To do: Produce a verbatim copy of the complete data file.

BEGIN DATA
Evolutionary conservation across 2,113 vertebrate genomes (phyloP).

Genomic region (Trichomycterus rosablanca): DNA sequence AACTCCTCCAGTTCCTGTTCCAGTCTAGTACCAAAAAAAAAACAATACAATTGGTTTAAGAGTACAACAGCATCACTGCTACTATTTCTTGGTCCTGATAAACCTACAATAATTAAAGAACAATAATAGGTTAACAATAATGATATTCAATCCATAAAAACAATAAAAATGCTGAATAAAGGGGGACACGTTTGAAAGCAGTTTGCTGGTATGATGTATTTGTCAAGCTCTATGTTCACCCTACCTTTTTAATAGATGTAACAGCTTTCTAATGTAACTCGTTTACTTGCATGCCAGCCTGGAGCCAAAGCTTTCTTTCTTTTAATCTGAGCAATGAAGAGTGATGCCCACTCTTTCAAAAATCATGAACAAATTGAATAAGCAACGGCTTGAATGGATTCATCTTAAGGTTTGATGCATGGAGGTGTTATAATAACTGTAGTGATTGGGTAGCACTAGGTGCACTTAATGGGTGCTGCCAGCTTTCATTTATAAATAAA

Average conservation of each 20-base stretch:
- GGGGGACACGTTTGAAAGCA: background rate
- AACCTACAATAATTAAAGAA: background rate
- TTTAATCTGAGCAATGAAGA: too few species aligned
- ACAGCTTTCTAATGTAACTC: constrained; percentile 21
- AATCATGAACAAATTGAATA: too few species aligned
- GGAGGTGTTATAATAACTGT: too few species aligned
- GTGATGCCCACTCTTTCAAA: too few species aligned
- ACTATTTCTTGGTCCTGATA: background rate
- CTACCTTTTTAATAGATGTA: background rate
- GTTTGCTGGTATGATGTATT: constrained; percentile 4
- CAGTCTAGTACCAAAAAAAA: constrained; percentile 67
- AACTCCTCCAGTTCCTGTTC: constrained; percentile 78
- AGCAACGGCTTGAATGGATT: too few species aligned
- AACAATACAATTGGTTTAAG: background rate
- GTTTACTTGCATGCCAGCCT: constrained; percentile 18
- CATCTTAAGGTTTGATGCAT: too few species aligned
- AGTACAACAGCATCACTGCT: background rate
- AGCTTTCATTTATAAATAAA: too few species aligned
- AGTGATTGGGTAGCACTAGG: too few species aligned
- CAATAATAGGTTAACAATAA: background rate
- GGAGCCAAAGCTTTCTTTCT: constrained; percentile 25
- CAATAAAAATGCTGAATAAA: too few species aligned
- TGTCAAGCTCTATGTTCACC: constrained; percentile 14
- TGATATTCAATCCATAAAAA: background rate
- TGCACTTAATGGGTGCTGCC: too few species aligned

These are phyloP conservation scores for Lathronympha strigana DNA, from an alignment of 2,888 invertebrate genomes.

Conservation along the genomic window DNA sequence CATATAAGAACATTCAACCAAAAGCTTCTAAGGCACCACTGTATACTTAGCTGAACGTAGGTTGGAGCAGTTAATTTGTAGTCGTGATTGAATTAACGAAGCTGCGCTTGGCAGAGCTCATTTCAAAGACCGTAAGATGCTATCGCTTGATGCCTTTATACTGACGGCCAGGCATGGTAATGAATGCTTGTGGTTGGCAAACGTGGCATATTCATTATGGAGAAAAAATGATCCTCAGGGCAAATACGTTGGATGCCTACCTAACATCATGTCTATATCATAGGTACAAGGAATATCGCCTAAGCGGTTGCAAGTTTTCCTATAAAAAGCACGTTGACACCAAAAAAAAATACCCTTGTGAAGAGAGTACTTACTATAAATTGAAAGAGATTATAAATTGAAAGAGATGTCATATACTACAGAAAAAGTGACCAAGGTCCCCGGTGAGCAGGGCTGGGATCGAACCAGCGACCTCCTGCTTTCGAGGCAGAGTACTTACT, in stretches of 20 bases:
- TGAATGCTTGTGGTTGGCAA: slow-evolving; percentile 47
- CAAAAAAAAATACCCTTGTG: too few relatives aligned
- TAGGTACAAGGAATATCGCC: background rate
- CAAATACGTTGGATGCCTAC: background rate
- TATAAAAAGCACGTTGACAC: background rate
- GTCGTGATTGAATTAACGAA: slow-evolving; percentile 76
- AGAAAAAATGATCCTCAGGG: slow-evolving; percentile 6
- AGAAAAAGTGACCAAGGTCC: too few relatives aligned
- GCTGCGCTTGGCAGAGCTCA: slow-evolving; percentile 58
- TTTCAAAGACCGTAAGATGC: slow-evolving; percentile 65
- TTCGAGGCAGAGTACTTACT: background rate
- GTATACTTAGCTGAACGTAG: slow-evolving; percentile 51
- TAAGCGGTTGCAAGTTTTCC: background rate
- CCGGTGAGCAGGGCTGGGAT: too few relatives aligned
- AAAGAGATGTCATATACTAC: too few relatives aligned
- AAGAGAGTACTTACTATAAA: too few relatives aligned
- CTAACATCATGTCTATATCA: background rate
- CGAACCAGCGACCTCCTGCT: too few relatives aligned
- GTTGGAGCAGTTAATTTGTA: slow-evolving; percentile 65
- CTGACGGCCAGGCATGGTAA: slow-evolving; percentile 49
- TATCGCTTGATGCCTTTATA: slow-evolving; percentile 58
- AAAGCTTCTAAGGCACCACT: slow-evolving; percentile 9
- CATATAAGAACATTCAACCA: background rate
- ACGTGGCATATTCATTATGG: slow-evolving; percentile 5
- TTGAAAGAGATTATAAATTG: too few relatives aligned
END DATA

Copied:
Evolutionary conservation across 2,113 vertebrate genomes (phyloP).

Genomic region (Trichomycterus rosablanca): DNA sequence AACTCCTCCAGTTCCTGTTCCAGTCTAGTACCAAAAAAAAAACAATACAATTGGTTTAAGAGTACAACAGCATCACTGCTACTATTTCTTGGTCCTGATAAACCTACAATAATTAAAGAACAATAATAGGTTAACAATAATGATATTCAATCCATAAAAACAATAAAAATGCTGAATAAAGGGGGACACGTTTGAAAGCAGTTTGCTGGTATGATGTATTTGTCAAGCTCTATGTTCACCCTACCTTTTTAATAGATGTAACAGCTTTCTAATGTAACTCGTTTACTTGCATGCCAGCCTGGAGCCAAAGCTTTCTTTCTTTTAATCTGAGCAATGAAGAGTGATGCCCACTCTTTCAAAAATCATGAACAAATTGAATAAGCAACGGCTTGAATGGATTCATCTTAAGGTTTGATGCATGGAGGTGTTATAATAACTGTAGTGATTGGGTAGCACTAGGTGCACTTAATGGGTGCTGCCAGCTTTCATTTATAAATAAA

Average conservation of each 20-base stretch:
- GGGGGACACGTTTGAAAGCA: background rate
- AACCTACAATAATTAAAGAA: background rate
- TTTAATCTGAGCAATGAAGA: too few species aligned
- ACAGCTTTCTAATGTAACTC: constrained; percentile 21
- AATCATGAACAAATTGAATA: too few species aligned
- GGAGGTGTTATAATAACTGT: too few species aligned
- GTGATGCCCACTCTTTCAAA: too few species aligned
- ACTATTTCTTGGTCCTGATA: background rate
- CTACCTTTTTAATAGATGTA: background rate
- GTTTGCTGGTATGATGTATT: constrained; percentile 4
- CAGTCTAGTACCAAAAAAAA: constrained; percentile 67
- AACTCCTCCAGTTCCTGTTC: constrained; percentile 78
- AGCAACGGCTTGAATGGATT: too few species aligned
- AACAATACAATTGGTTTAAG: background rate
- GTTTACTTGCATGCCAGCCT: constrained; percentile 18
- CATCTTAAGGTTTGATGCAT: too few species aligned
- AGTACAACAGCATCACTGCT: background rate
- AGCTTTCATTTATAAATAAA: too few species aligned
- AGTGATTGGGTAGCACTAGG: too few species aligned
- CAATAATAGGTTAACAATAA: background rate
- GGAGCCAAAGCTTTCTTTCT: constrained; percentile 25
- CAATAAAAATGCTGAATAAA: too few species aligned
- TGTCAAGCTCTATGTTCACC: constrained; percentile 14
- TGATATTCAATCCATAAAAA: background rate
- TGCACTTAATGGGTGCTGCC: too few species aligned

These are phyloP conservation scores for Lathronympha strigana DNA, from an alignment of 2,888 invertebrate genomes.

Conservation along the genomic window DNA sequence CATATAAGAACATTCAACCAAAAGCTTCTAAGGCACCACTGTATACTTAGCTGAACGTAGGTTGGAGCAGTTAATTTGTAGTCGTGATTGAATTAACGAAGCTGCGCTTGGCAGAGCTCATTTCAAAGACCGTAAGATGCTATCGCTTGATGCCTTTATACTGACGGCCAGGCATGGTAATGAATGCTTGTGGTTGGCAAACGTGGCATATTCATTATGGAGAAAAAATGATCCTCAGGGCAAATACGTTGGATGCCTACCTAACATCATGTCTATATCATAGGTACAAGGAATATCGCCTAAGCGGTTGCAAGTTTTCCTATAAAAAGCACGTTGACACCAAAAAAAAATACCCTTGTGAAGAGAGTACTTACTATAAATTGAAAGAGATTATAAATTGAAAGAGATGTCATATACTACAGAAAAAGTGACCAAGGTCCCCGGTGAGCAGGGCTGGGATCGAACCAGCGACCTCCTGCTTTCGAGGCAGAGTACTTACT, in stretches of 20 bases:
- TGAATGCTTGTGGTTGGCAA: slow-evolving; percentile 47
- CAAAAAAAAATACCCTTGTG: too few relatives aligned
- TAGGTACAAGGAATATCGCC: background rate
- CAAATACGTTGGATGCCTAC: background rate
- TATAAAAAGCACGTTGACAC: background rate
- GTCGTGATTGAATTAACGAA: slow-evolving; percentile 76
- AGAAAAAATGATCCTCAGGG: slow-evolving; percentile 6
- AGAAAAAGTGACCAAGGTCC: too few relatives aligned
- GCTGCGCTTGGCAGAGCTCA: slow-evolving; percentile 58
- TTTCAAAGACCGTAAGATGC: slow-evolving; percentile 65
- TTCGAGGCAGAGTACTTACT: background rate
- GTATACTTAGCTGAACGTAG: slow-evolving; percentile 51
- TAAGCGGTTGCAAGTTTTCC: background rate
- CCGGTGAGCAGGGCTGGGAT: too few relatives aligned
- AAAGAGATGTCATATACTAC: too few relatives aligned
- AAGAGAGTACTTACTATAAA: too few relatives aligned
- CTAACATCATGTCTATATCA: background rate
- CGAACCAGCGACCTCCTGCT: too few relatives aligned
- GTTGGAGCAGTTAATTTGTA: slow-evolving; percentile 65
- CTGACGGCCAGGCATGGTAA: slow-evolving; percentile 49
- TATCGCTTGATGCCTTTATA: slow-evolving; percentile 58
- AAAGCTTCTAAGGCACCACT: slow-evolving; percentile 9
- CATATAAGAACATTCAACCA: background rate
- ACGTGGCATATTCATTATGG: slow-evolving; percentile 5
- TTGAAAGAGATTATAAATTG: too few relatives aligned